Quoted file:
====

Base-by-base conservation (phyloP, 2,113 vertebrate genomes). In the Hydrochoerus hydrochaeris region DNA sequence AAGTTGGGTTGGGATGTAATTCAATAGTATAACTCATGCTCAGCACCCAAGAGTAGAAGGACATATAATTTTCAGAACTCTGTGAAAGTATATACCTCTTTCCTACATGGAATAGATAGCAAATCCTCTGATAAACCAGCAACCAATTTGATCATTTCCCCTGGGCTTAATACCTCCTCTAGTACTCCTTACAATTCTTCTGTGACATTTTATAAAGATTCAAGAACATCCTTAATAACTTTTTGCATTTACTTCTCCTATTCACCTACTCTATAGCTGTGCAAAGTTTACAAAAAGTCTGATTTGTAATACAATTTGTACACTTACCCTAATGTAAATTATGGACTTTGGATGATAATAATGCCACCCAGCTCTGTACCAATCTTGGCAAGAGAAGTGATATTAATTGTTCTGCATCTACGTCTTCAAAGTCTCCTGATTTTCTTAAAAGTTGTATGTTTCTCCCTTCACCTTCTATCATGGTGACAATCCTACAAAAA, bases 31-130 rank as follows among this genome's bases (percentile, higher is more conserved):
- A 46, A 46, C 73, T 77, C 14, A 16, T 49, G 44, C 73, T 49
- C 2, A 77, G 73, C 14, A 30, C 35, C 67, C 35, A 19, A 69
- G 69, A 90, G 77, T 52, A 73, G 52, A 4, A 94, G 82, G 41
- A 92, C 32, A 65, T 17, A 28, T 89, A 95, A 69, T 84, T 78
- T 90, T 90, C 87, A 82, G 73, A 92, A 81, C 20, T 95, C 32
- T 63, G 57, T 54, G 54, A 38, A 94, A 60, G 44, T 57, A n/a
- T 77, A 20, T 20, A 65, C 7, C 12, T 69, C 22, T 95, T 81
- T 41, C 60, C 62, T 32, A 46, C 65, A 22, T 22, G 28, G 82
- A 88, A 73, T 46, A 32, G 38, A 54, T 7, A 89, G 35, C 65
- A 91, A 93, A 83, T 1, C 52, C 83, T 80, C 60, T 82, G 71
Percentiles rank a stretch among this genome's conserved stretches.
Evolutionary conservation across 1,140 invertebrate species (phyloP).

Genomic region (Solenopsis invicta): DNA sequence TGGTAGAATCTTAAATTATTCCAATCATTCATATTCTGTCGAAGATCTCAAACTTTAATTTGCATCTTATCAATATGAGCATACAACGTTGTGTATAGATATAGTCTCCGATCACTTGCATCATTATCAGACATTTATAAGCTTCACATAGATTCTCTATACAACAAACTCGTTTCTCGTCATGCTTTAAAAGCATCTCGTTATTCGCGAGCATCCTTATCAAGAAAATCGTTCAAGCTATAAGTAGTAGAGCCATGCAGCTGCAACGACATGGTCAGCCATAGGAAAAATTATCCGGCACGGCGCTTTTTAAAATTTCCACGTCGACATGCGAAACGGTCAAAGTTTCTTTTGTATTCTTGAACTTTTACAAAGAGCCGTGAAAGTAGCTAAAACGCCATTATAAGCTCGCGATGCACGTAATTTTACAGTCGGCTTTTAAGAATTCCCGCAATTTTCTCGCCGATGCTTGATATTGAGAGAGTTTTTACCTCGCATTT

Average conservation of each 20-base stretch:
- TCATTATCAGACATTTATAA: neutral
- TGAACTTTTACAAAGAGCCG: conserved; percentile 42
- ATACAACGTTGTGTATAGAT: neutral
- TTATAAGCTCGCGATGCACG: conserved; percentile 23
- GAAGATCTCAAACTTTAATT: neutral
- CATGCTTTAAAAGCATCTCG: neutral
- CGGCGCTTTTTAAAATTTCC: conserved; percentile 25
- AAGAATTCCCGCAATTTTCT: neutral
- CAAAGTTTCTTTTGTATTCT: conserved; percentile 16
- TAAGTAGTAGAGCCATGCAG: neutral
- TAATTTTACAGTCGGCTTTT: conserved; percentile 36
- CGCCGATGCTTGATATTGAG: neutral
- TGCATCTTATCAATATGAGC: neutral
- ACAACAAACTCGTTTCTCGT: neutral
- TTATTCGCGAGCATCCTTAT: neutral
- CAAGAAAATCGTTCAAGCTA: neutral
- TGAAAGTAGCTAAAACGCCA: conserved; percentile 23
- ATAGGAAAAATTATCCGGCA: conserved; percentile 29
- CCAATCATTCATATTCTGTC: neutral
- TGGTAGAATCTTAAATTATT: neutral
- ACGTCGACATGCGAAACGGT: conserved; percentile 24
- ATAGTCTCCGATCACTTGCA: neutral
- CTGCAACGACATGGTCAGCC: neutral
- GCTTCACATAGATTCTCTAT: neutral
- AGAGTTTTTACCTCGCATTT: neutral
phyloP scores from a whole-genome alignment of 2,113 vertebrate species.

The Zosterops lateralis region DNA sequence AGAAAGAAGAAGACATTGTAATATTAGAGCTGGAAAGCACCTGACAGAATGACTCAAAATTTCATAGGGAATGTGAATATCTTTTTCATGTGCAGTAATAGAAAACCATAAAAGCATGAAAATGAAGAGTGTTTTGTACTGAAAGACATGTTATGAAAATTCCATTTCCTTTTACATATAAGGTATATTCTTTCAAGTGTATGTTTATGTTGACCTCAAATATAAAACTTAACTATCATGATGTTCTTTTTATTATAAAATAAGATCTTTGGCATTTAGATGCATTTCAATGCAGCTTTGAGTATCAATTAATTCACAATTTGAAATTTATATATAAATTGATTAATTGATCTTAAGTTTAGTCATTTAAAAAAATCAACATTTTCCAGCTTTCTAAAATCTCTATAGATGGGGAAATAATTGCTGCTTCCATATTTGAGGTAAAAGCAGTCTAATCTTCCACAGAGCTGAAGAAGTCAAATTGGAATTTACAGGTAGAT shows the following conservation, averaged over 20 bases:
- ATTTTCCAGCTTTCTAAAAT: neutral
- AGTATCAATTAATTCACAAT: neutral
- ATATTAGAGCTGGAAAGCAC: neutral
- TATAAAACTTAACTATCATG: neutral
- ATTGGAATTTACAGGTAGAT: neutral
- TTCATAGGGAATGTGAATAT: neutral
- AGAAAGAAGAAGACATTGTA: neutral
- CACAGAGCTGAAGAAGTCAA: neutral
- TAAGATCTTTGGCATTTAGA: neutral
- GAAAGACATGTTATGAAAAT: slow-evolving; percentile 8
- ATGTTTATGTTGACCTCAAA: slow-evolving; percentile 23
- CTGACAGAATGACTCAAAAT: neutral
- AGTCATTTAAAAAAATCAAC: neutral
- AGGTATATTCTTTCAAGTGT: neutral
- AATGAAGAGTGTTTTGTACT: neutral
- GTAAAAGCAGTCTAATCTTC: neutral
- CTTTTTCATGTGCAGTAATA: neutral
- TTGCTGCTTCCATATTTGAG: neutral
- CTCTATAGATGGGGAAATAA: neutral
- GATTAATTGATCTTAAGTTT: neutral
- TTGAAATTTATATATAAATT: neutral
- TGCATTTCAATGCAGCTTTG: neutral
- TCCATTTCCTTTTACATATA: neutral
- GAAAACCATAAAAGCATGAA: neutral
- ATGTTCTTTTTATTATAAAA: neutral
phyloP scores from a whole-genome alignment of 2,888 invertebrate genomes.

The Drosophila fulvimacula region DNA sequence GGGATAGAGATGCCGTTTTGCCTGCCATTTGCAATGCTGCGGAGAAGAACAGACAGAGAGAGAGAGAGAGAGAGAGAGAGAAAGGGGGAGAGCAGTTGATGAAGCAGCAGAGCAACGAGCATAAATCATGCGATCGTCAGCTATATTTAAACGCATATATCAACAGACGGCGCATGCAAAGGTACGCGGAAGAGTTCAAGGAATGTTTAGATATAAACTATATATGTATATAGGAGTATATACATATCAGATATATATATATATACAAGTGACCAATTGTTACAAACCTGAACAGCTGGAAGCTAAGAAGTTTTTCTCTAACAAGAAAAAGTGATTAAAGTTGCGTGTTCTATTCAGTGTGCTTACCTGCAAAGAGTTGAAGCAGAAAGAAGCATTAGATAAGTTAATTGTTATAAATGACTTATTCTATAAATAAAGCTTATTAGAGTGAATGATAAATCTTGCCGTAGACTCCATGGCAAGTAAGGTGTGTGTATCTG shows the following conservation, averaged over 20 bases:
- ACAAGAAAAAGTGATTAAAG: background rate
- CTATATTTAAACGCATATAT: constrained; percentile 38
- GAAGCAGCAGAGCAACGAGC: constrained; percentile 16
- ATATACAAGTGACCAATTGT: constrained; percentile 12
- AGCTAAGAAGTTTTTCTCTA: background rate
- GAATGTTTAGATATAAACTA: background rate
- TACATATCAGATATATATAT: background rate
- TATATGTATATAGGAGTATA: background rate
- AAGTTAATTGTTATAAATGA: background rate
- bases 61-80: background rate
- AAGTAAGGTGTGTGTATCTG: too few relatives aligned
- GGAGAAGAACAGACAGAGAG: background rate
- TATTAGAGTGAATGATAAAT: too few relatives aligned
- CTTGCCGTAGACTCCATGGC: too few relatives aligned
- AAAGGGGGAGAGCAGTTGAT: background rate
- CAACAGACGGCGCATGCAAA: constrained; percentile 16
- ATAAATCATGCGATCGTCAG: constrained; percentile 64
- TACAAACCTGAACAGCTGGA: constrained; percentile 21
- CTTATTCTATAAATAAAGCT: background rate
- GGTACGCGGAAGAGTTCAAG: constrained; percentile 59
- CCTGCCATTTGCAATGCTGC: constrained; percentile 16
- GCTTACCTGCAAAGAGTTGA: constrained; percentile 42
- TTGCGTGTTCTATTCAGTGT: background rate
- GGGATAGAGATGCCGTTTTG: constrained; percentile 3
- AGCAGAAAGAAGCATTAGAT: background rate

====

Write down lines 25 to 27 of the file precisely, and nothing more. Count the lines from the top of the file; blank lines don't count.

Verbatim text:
- TAAGTAGTAGAGCCATGCAG: neutral
- TAATTTTACAGTCGGCTTTT: conserved; percentile 36
- CGCCGATGCTTGATATTGAG: neutral